THE MITFORD sisters, like the Bloomsbury Group, have become a literary industry. After a cluster of novels, memoirs, biographies and films, and even a musical, The Mitford Girls, it might seem time to stop.
Yet Decca: The Letters of Jessica Mitford is a wonderfully rich and varied collection. Far better than her autobiography, Hons and Rebels, it brings together the extremes of her two worlds: the English aristocracy of her birth and postwar American radical politics.
Conflict and displacement, strong family affections and an even stronger urge to rebel against her class and upbringing are recurring themes. Her passionate commitment to social causes, especially the civil rights movement in the US, make Decca (as Jessica was known) the most sympathetic member of the famously eccentric Mitford family.
She shared the comic sense of her novelist sister Nancy. Both were brilliant letter writers, open, direct, funny, sharply satirical. But because Decca's life was more varied, more open to experience, than Nancy's, her letters are more satisfying.
Born in 1917, Decca Mitford was the fifth of the six daughters of Lord Redesdale, an English peer of no distinction and small means. His hatred of foreigners and intellectuals, combined with a dottiness that not even P. G. Wodehouse's Lord Emsworth could match, gave his daughters ample cause to escape their narrow upbringing.
Not allowed to go to school, the Mitford girls had a skimpy education from a series of governesses in their father's country house. Outdoors it was hunting and shooting for the men; squelching about in gumboots for the women. This was not enough for Decca, who was saving her running-away money from the age of 11.
The sisters escaped in spectacularly diverse ways. Unity Mitford, who became an intimate friend of Hitler, shot herself when Britain declared war on Germany. The beautiful Diana left her rich husband, Bryan Guinness, to marry Oswald Mosley, leader of the British Union of Fascists, with whom she was jailed for treason in 1942.Nancy, also divorced, lived in Paris, devoting herself to writing and to one of de Gaulle's generals, who would not marry her. Deborah's choice was happier and more conventional but was in accord with the Mitford habit of going to the top: she married the Duke of Devonshire.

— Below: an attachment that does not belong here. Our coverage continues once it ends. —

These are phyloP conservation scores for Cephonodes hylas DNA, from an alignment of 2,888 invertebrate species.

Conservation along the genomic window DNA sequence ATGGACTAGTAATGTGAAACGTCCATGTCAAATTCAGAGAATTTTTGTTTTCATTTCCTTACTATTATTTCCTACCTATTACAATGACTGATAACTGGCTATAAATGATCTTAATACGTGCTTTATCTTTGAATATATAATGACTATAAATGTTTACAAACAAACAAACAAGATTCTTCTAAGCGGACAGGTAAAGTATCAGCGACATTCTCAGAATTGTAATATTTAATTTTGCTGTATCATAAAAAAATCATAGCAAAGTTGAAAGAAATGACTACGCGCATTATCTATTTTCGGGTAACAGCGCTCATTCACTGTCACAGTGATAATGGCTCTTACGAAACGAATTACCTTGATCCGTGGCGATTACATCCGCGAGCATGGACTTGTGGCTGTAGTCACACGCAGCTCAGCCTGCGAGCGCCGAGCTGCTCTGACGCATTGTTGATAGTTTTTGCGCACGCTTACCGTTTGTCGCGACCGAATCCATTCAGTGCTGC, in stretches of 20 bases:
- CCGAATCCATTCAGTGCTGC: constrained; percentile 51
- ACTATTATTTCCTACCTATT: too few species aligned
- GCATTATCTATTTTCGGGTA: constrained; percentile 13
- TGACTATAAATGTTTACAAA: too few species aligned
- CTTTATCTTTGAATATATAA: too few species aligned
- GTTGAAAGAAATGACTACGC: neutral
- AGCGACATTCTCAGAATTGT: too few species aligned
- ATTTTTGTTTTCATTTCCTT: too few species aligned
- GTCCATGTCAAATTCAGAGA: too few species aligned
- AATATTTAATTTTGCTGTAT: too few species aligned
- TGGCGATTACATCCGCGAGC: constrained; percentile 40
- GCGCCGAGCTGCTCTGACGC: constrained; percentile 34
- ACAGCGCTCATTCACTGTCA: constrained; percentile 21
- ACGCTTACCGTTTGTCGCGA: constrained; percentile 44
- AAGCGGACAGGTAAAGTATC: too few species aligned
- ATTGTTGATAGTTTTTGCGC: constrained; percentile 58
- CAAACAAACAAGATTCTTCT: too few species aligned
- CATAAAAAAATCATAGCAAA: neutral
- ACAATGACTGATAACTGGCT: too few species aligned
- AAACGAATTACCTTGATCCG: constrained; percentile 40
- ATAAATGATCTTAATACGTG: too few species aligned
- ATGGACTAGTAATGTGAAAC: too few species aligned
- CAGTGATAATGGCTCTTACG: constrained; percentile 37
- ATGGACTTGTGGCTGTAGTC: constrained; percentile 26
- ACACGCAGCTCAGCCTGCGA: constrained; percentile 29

At 19, Decca chose her causes: the communist party, the Spanish Republicans and her runaway schoolboy cousin Esmond Romilly, whom she married in Spain against her parents' wishes. "Whenever I see 'Peer's Daughter Scandal' in the newspapers," her mother said plaintively, "I know it is one of you children."When Romilly was killed while serving with the Canadian Air Force in 1941, Decca made her permanent home in the US. She learned typing and shorthand and worked in badly paid repetitive jobs. Self-trained, with much charm, confidence, curiosity and persistence, she became a successful investigative journalist.
After her second marriage, to lawyer Bob Treuhaft, she moved to California, where both were active in the civil rights movement and the communist party.
Muckraking in a good cause, as author of the bestseller The American Way of Death, Mitford made a great deal of money and won a reputation for fearless questioning. She documented the emotional and financial exploitation of the funeral industry and its grotesqueries. Cushioned shoes for that last journey? A burial brunch coat?
Some publishers thought her gruesome chapter on embalming made the book unreadable, but Mitford's wit carried it through. Her one-liners were hard to resist. On seeing the pyramids she said: "Now there's a society where the funeral industry really got out of hand."
Mitford's other targets included the Famous Writers' School, which offered correspondence lessons at high cost to the manifestly untalented. She is credited with having bankrupted this dodgy enterprise. Going undercover, she endured a penitential week at Elizabeth Arden's Maine Chance, where wealthy women paid vast sums for health and beauty treatment. Her work on the US prison system, Kind and Usual Punishment, put her on collision course with state governors and prison officials.
Mitford's letters include glimpses of the Kennedys, LBJ and Ladybird Johnson, the Clintons, Princess Margaret, Gore Vidal, John Kenneth Galbraith, Julian Huxley. Never a name-dropper, she mentioned them only when there was a good story to tell. Novelist Maya Angelou and Katharine Graham, owner and publisher of The Washington Post, were her close friends.
Yet even after 50 years of American life, Mitford retained the detachment of a spectator. An avid collector of oddities on both sides of the Atlantic, she was not nostalgic for England.
The mixture of the personal and political enlivens the Mitford letters, especially those between the sisters. Decca deplored Nancy's admiration for de Gaulle and was sharply critical of the class system that enthroned Deborah in her stately home. They, in turn, could point to inconsistencies in Decca's breach with the American Communist Party, which she left in 1958. She found it easier to say that she was bored than that she was mistaken.
A refusal to admit defeat goes with a stoic denial of pain. Decca was never able to write about her desolation at the death of her first husband, or the accident in which her 10-year-old son was killed. Anger surfaces in her abiding fury at having been denied an education, but on the whole the comic spirit prevails in this large, well-edited and generous volume of her letters.